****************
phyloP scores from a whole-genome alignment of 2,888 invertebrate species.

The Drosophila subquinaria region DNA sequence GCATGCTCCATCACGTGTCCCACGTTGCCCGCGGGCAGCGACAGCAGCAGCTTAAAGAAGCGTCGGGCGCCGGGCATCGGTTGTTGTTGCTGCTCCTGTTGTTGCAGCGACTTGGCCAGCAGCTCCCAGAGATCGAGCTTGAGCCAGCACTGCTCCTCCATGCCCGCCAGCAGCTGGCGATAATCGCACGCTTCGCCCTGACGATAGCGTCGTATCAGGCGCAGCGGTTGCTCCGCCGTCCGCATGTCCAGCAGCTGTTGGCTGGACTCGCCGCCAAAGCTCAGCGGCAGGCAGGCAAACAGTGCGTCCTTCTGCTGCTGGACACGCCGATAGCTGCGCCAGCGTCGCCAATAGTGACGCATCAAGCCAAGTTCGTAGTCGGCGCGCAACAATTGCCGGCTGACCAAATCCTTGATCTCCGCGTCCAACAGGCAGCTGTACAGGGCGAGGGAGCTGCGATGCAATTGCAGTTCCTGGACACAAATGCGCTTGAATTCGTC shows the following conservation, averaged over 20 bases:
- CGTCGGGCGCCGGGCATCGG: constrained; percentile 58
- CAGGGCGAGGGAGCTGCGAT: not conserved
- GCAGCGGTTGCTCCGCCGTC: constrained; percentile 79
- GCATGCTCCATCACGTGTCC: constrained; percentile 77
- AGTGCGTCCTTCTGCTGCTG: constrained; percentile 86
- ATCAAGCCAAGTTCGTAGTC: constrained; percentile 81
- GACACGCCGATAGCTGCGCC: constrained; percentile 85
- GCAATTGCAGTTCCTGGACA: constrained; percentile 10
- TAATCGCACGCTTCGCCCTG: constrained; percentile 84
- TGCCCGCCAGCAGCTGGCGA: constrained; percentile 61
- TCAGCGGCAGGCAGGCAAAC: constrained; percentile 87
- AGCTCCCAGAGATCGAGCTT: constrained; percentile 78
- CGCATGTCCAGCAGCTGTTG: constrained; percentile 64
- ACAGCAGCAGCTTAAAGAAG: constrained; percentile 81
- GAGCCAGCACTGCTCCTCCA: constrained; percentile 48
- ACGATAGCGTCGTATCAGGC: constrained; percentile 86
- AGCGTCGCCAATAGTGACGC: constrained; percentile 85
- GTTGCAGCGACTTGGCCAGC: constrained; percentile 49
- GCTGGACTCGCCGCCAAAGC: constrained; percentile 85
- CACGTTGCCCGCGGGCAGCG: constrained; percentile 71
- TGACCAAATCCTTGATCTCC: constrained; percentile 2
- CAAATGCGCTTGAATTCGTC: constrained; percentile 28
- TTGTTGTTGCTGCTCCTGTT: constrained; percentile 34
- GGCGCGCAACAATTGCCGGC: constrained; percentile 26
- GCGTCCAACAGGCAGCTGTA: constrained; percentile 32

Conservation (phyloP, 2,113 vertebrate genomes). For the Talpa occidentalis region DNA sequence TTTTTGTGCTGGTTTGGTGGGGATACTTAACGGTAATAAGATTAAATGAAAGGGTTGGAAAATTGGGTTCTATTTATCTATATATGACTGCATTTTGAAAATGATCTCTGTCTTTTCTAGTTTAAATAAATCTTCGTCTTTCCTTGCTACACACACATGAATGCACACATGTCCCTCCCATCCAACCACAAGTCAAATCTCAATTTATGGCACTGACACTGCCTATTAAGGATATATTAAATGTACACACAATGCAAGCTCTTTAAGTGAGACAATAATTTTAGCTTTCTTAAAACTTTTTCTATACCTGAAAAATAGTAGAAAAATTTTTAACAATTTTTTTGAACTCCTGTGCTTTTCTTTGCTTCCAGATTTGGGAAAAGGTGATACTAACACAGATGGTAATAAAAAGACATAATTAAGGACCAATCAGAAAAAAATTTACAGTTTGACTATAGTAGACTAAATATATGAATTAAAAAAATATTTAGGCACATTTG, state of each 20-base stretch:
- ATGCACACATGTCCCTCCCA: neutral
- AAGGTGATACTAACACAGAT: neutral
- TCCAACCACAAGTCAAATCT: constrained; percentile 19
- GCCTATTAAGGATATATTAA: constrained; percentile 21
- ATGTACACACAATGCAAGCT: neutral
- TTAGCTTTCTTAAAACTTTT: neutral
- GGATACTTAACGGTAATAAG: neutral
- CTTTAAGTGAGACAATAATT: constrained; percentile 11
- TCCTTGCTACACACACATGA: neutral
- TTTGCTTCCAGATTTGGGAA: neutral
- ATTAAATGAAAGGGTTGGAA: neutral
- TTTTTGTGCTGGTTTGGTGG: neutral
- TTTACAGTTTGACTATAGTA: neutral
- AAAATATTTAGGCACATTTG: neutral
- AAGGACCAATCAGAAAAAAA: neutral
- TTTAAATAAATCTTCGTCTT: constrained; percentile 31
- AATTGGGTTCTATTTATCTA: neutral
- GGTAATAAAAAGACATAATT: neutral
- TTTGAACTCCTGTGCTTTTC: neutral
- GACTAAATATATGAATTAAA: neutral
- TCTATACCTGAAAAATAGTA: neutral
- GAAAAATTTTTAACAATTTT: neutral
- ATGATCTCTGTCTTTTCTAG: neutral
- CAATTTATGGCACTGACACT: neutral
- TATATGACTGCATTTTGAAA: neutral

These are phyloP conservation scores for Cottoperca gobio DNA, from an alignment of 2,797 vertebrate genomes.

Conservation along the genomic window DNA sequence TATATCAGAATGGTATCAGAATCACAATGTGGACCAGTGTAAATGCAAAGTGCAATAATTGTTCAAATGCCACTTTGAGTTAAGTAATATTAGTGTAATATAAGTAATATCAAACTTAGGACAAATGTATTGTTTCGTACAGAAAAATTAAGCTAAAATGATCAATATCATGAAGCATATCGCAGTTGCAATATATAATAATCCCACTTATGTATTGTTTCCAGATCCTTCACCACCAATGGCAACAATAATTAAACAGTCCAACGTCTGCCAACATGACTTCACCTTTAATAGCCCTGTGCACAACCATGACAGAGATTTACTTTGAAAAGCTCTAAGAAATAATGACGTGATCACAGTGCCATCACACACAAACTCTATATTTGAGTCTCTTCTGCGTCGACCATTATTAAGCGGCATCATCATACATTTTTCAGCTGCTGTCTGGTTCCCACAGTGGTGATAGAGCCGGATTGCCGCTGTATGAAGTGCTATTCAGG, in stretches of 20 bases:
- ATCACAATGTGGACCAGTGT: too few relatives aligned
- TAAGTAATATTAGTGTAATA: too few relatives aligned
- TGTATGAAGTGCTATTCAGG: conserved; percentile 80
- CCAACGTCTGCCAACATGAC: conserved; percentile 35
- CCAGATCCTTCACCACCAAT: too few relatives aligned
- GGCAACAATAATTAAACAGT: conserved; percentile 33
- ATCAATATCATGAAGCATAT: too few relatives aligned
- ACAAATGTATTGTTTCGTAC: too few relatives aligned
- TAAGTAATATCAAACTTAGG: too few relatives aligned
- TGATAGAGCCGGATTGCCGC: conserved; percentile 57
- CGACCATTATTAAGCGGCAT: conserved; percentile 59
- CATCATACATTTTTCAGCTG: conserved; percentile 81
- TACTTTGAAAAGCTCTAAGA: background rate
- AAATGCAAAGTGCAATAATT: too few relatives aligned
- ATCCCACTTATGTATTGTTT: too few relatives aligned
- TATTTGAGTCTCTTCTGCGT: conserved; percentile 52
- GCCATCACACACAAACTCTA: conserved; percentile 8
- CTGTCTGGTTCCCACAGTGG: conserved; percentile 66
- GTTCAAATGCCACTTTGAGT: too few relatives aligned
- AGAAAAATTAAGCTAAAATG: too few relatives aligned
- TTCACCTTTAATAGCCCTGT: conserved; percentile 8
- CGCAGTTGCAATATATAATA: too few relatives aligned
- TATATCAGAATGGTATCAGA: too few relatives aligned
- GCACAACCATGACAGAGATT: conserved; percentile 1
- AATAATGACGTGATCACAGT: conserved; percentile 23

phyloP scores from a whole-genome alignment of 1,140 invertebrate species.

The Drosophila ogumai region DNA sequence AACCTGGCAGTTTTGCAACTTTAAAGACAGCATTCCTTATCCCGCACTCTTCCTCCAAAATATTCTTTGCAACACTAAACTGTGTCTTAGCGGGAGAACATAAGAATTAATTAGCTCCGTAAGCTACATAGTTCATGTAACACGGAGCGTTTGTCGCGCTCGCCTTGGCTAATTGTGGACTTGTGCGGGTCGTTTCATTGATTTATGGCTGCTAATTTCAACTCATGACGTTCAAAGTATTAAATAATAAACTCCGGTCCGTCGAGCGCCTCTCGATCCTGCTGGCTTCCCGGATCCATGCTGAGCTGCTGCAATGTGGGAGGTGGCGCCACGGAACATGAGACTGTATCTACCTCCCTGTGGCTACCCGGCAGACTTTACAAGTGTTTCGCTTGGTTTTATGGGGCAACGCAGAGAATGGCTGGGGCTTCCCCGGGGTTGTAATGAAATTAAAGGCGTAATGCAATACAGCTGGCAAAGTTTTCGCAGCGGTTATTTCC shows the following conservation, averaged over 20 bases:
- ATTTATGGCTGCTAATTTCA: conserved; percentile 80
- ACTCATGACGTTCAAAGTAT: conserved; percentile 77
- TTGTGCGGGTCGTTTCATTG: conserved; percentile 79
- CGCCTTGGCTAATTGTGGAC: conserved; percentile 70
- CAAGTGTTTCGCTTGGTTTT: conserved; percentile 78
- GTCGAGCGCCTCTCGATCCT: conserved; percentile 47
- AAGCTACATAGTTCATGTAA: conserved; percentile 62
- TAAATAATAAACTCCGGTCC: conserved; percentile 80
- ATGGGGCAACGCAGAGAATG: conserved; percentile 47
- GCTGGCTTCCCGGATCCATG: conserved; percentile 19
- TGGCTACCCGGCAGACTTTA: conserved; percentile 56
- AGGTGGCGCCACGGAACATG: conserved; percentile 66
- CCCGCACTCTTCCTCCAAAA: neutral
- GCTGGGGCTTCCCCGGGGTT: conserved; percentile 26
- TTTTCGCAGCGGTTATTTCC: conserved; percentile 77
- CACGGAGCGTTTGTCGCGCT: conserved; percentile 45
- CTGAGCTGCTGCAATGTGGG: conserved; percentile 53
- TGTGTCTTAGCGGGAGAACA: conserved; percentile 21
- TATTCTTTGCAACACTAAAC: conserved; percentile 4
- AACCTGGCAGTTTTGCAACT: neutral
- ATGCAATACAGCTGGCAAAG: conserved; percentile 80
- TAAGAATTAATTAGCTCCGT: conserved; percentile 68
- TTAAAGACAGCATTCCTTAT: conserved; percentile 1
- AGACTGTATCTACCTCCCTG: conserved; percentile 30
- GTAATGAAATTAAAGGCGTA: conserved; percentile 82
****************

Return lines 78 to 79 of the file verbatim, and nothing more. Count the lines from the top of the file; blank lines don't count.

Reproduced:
- TATATCAGAATGGTATCAGA: too few relatives aligned
- GCACAACCATGACAGAGATT: conserved; percentile 1